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Usually with games from the early 80’s you can either claim that they still retain a basic charm – or you can dismiss them as utterly archaic and not worth playing nowadays. I’ll do the former.

Venture hasn’t aged as badly as you might expect though. Sure, the graphics are incredibly basic, but it’s compulsive structure is timeless.

A basic dungeon crawler at heart, the game has two main styles of play. The first is a large view of each level (see screenshot below) where you control a tiny dot.


Even on a huge television this dot is tiny – but once you figure out where it is (it’s at the bottom in the middle of the screen in the picture above) you’ll be fine.

Each level has four rooms for you to explore, which you enter using white doors. At first entering these rooms is easy, but the further you progress in the game the more aggressive the green squid-beasts that patrol the corridors become.

One touch from them and you lose a life, so when you exit rooms you have to be very careful not to immediately bump into them. There’s no way to fight back against them either.

This is contrasted by the challenges within the rooms themselves, where you can actually fight back (see top screenshot).

In these you are a much more distinguishable entity, taking the form of a smiley face with an arrow launcher (its name is Winky – no i’m not kidding).


Within each room lies a treasure which you have to grab and escape the room with.

There’s always an obstacle to avoid or defeat in each one though, and most of the time it’s a group of enemies – which can either already be in the room or appear once you grab the treasure.

Sometimes there are other traps to avoid, such as tidal waves (blue rectangles – you have to use your imagination) and disappearing walls.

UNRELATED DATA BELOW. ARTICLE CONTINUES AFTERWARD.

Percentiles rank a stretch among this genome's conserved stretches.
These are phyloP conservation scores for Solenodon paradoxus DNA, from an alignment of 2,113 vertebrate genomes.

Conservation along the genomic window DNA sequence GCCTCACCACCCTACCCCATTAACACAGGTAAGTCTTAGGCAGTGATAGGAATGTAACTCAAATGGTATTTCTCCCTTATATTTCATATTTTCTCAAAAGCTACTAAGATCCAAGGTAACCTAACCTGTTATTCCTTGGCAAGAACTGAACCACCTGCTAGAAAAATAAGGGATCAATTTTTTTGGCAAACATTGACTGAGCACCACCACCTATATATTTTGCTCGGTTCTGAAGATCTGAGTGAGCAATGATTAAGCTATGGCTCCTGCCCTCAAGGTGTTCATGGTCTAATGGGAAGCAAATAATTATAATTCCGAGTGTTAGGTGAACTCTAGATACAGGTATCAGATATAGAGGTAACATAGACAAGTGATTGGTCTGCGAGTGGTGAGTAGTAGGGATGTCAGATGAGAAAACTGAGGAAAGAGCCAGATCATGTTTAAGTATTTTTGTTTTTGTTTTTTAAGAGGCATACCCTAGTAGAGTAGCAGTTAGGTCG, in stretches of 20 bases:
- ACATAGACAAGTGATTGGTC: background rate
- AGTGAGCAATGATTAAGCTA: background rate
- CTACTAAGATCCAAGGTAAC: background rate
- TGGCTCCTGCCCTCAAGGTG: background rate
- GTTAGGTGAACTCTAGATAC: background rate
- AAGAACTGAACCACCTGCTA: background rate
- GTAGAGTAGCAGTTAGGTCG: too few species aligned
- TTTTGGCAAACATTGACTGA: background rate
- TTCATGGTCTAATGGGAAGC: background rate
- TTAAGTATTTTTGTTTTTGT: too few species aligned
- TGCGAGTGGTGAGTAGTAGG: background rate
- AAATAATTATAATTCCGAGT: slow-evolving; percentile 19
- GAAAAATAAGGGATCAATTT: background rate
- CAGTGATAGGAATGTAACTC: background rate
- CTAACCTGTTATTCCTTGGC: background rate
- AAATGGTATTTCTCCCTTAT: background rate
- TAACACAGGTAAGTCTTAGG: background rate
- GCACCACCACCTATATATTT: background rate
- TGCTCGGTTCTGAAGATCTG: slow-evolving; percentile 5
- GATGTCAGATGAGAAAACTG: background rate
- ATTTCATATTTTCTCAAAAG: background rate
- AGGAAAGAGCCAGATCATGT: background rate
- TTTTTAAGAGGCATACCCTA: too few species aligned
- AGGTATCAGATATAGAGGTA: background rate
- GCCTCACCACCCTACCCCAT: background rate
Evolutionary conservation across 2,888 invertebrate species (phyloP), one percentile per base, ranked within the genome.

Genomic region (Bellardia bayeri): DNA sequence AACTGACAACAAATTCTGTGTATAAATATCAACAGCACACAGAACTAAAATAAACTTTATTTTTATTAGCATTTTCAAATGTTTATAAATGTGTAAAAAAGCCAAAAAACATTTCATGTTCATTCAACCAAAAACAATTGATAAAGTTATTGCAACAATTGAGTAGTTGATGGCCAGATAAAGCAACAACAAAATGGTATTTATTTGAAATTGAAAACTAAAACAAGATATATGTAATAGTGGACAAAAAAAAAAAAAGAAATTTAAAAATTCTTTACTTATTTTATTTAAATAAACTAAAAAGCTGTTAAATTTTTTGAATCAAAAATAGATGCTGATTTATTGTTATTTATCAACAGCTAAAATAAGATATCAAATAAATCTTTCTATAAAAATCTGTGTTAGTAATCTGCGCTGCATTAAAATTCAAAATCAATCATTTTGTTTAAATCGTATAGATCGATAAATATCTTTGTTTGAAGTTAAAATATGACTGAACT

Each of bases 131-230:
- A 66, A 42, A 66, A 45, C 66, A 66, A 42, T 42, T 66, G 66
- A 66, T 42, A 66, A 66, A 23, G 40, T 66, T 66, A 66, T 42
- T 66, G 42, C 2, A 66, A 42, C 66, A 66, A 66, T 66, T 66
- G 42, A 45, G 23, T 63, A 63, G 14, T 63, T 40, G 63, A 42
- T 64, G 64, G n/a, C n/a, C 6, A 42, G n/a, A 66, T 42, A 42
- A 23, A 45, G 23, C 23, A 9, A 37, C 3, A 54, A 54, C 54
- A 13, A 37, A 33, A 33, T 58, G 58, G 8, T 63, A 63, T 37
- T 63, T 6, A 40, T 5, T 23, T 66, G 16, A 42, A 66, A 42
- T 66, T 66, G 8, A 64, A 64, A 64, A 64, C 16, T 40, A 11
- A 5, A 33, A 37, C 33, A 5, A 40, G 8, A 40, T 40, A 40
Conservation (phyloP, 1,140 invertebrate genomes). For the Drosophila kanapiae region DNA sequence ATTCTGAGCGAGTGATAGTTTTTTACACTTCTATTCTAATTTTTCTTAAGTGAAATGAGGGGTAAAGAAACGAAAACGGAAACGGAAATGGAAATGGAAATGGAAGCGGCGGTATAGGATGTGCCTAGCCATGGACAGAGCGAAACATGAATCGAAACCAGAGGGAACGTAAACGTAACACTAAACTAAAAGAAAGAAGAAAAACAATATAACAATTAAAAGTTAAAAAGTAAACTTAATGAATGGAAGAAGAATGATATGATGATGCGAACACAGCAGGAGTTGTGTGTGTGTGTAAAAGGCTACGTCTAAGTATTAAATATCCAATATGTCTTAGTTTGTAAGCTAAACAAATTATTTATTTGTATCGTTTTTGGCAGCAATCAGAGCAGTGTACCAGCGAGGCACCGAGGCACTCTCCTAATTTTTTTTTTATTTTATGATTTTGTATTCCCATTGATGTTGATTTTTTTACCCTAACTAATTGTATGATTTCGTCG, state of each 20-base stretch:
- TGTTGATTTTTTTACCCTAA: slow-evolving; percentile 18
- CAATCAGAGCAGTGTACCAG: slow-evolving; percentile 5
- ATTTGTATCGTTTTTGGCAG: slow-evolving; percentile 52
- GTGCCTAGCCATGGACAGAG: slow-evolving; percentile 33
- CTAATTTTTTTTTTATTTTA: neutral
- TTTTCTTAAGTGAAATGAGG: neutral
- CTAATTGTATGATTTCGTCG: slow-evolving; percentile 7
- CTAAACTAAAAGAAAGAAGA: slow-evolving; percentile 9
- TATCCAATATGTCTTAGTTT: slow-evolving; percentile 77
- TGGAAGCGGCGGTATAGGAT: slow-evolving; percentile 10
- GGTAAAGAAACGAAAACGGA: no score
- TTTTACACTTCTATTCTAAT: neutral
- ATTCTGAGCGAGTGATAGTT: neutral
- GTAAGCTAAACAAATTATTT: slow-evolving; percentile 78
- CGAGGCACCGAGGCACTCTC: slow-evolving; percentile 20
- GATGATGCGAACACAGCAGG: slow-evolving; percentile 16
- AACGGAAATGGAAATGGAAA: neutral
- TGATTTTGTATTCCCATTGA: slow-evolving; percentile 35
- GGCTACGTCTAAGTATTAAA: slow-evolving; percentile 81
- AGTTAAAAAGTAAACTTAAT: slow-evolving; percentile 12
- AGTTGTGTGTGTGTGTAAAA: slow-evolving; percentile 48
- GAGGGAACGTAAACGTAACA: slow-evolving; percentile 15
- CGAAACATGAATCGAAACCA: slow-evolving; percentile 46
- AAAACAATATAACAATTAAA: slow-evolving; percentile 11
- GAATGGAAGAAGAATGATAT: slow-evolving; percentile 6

There’s a basic thrill to be had not knowing what’s waiting behind each door, and the way enemies take a second to appear once you’ve entered a room only adds to the suspense.


The sound and music is also excellent, and not just for the time – it may consist of basic bleeps and blorks, but it’s genuinely charming and adds a lot to the old school atmosphere.

Although Venture isn’t a must-play by any means, it’s well worth a look if you ever get into the ColecoVision scene – it’s gameplay may be simple but it’s still a enjoyable slice of old-school action.

It even has a solid amount of content thanks to its range of difficulty settings and a serviceable two player mode.

Buck Rogers: Planet of Zoom

Buck Rogers Planet of Zoom

Buck Rogers: Planet of Zoom (1982)
By: Sega Genre: Shooting Players: Difficulty: Medium
Featured Version: Arcade First Day Score: 23,297 (one credit)
Also Available For: Master System, SG-1000, PC, MSX, Commodore 64, Commodore VIC-20, ZX Spectrum, TI-99/4A, Atari 2600, Atari 5200, Atari XE, ColecoVision, Coleco Adam, Intellivision
Buck Rogers Planet of Zoom

It may have taken a few years but it still wasn’t long before the first few licensed video games started to appear. One of the first such games to grace an amusement arcade was this example, by my beloved Sega no less, and was based on the (mis)adventures of Captain Rogers. Well, I say ‘based’ but this is a game that, name aside, has pretty much nothing to do with the source material – something that would become a familiar story in the years to come – but as we all know, that doesn’t necessarily make it a sucky game, just an unfaithful one. Planet of Zoom, for example, takes the form of an into-the-screen shooter. Nothing unusual there for a 70’s sci-fi show, I’ll grant you – plenty of shooting done in most of those. However, as long as it might have been since I’ve immersed myself in the gallant exploits of Buck, Wilma, and Twiki, nothing else from the game seems familiar.

Buck Rogers Planet of Zoom